The 2,300,000-dot electronic viewfinder is super high-resolution and adjusts dynamically to the amount of brightness outside. It's very responsive, and I didn't notice any lag, but on the dark deck of the USS Intrepid, the colours started to keep very saturated and unrealistic in order to keep up with the scene.
There's also excellent hardware that's carried over from other Olympus cameras like the 3-inch tiltable, 1,037,000-dot touch LCD screen, looks great. In my brief time playing with the camera, I didn't find myself needing to touch the screen at all because, the body controls are just begging for your fingers. Because we life in the smartphone world, the EM-1 has built-in Wi-Fi connectivity that allows you to easily transfer your photos to a handset as well as to control select camera functionality.
The OM-D E-M5 uses a newly redesigned 16.3-megapixel micro four thirds sensor and the latest TruPic VII image processing engine. The camera is a beast in large measure due to the engine's power, able to shoot up to 10 frames per second, which was fast enough to just spray and pray at a batch of exploding fireworks..
The camera's maximum ISO sensitivity is 25600, which is the same as previous cameras. But we gotta say, it's pretty impressive all the way at the top of that range, and at more like ISO 1600, the photos are noiseless.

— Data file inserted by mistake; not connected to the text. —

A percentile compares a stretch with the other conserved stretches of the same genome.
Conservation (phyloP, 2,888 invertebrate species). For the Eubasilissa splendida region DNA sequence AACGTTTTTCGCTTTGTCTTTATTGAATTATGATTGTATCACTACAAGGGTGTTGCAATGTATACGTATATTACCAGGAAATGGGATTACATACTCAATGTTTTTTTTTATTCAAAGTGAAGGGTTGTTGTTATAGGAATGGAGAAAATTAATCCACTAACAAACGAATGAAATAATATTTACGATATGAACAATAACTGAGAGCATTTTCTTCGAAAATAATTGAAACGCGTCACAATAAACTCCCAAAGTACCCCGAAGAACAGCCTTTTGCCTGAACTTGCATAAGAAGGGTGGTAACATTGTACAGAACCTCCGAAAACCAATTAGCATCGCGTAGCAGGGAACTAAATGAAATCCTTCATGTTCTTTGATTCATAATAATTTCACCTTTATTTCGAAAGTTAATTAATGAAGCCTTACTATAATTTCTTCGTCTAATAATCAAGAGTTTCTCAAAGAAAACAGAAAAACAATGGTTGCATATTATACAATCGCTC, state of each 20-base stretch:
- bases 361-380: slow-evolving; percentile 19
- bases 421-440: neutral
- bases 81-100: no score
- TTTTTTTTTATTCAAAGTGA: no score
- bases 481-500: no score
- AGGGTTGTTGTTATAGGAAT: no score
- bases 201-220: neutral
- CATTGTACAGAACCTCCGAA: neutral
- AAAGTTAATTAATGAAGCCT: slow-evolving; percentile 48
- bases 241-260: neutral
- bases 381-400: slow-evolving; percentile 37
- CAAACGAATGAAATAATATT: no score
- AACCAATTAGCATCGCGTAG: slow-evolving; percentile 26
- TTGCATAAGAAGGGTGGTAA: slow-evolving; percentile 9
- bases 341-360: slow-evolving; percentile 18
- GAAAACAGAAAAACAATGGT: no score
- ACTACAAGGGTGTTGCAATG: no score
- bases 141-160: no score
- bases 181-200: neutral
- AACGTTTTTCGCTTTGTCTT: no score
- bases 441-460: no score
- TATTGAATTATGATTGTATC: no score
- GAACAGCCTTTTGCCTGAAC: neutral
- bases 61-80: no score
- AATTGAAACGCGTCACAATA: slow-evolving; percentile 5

The camera features a new "Dual Fast" autofocus, which replaces the already-excellent "Fast" AF on the EM-5. Like most other mirrorless cameras out there, Olympus is finally using contrast and phase-detect autofocus. The 37-point phase detection system is entirely new, and is the only system that works with the older four thirds lenses. The 81-point system intended for use with the micro four thirds lenses is considerably is a lot more robust on paper from the 35-point system available on previous Olympus cameras. Because of the darkness and massive depth-of-field I was shooting tonight, I found myself frequently toggling back to the manual focus. I didn't get a sense for how well the AF system worked under less strenuous conditions.
Unlike Panasonic's video-centric GH-3 micro four thirds camera , the EM-1 is definitely designed primarily for photographers, as its video specs are pretty limited, shooting only 30 fps at Full HD 1920 x 1080 resolution.
As a company, Olympus' cameras have been heading towards more powerful mirrorless cameras for some time, and more generally, there's a trend towards this as well,. The technology is getting good enough that inexpensive DSLRs no longer really make sense. Once upon a time, "real" photographers would have cringed at the thought of using an electronic viewfinder, but that's just not the case any more.
As a whole, mirrorless cameras have proven themselves worthy, and the OM-D E-M1 certainly isn't alone, when you consider the excellent interchangeable-lens shooters released in recent years by Sony, Panasonic, and yes, Olympus. We'll know just how good this one is when it's available next month. [Olympus]